Following last year's Newtown shootings, the Institute of Medicine and the National Research Council proposes investigating the causes of gun-related violence that includes examining video games and other media.
Is There Link Between Media, Gun Violence?
Responding to an order from President Obama that came in the wake of the Newtown shootings last December, the Institute of Medicine and the National Research Council today released a proposal for investigating the causes of gun-related violence that includes a look at video games and other media.
“Although this research agenda is an initial, not all-encompassing set of questions, it could help better define the causes and prevention of firearm violence in order to develop effective policies to reduce its occurrence and impact in the U.S.,” said Alan Leshner, chairman of the study committee and CEO of the American Association for the Advancement of Science.
“Similar approaches to public health problems have produced successes in lowering tobacco use, accidental poisoning and motor vehicle fatalities,” he added.
A review of the past research on media violence finds that little of it focused on gun violence, the proposal says. “As a result, a direct relationship between media violence and real-life firearm violence has not be established.”
However, it says, research shows a relationship between exposure to media violence and “some measures of aggression and violent behavior. For example, it seems clear that there is a relationship between news stories of suicide and imitative suicides.”
“The experimental literature is also very convincing in documenting effects of short episodes of violent media exposure on short-term outcomes, although … some question the assumption that it is the violence of the media content that is the active component in these effects.”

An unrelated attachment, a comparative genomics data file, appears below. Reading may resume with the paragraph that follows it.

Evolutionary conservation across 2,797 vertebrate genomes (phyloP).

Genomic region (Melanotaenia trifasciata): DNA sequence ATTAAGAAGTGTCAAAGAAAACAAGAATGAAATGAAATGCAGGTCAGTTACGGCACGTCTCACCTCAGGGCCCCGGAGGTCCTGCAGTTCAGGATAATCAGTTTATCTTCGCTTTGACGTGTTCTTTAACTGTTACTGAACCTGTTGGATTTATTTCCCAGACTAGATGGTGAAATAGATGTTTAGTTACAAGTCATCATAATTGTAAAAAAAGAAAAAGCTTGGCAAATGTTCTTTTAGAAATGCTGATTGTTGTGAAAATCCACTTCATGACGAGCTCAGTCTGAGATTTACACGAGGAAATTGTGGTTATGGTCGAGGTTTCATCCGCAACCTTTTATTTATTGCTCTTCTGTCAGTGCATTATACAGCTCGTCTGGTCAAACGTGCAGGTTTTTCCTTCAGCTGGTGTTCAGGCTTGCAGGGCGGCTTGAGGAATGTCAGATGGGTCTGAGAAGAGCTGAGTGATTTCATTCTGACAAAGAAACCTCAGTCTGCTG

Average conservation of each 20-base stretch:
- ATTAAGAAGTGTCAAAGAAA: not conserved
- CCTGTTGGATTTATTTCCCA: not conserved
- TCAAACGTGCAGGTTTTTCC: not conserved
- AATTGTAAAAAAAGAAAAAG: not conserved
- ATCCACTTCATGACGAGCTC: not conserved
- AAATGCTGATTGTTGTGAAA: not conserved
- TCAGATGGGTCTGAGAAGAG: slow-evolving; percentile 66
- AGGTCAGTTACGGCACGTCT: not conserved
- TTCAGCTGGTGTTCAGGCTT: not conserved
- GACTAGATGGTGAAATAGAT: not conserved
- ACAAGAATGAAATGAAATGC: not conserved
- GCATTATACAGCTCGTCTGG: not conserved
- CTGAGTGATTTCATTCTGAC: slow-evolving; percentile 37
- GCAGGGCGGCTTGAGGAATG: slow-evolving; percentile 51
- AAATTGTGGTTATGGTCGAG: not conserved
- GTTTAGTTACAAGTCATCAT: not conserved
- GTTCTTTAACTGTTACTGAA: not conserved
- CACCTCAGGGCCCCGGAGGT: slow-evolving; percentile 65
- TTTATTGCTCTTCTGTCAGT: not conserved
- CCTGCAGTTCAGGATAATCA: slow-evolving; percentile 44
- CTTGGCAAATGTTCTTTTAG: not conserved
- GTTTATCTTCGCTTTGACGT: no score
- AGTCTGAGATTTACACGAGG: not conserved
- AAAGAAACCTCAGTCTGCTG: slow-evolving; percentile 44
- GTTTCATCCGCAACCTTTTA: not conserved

Among the questions recommended to be addressed in new research:
- Is there a relationship between long-term exposure to media violence and subsequent firearm-related violence? To what degree do violence-prone individuals disproportionately expose themselves to media violence?
- If such a relationship exists, is it causal and who is most susceptible?
- If a plausible case can be made that the relationship is causal, what kinds of people are most susceptible to the effects of media violence?
- If the relationship is causal, which dimensions of media exposure are driving the relationship (e.g., competitiveness, violence, particular violence subtypes or contexts)?
- Are the magnitude and consistency of the plausibly causal relationship sufficient to suggest a public health research agenda on interventions related to media violence?
In addition to media violence, the proposal recommends research into the characteristics of gun violence, risk and protective factors, effectiveness of gun violence prevention and interventions and gun safety technology.
The proposal says the research would take three to five years to complete.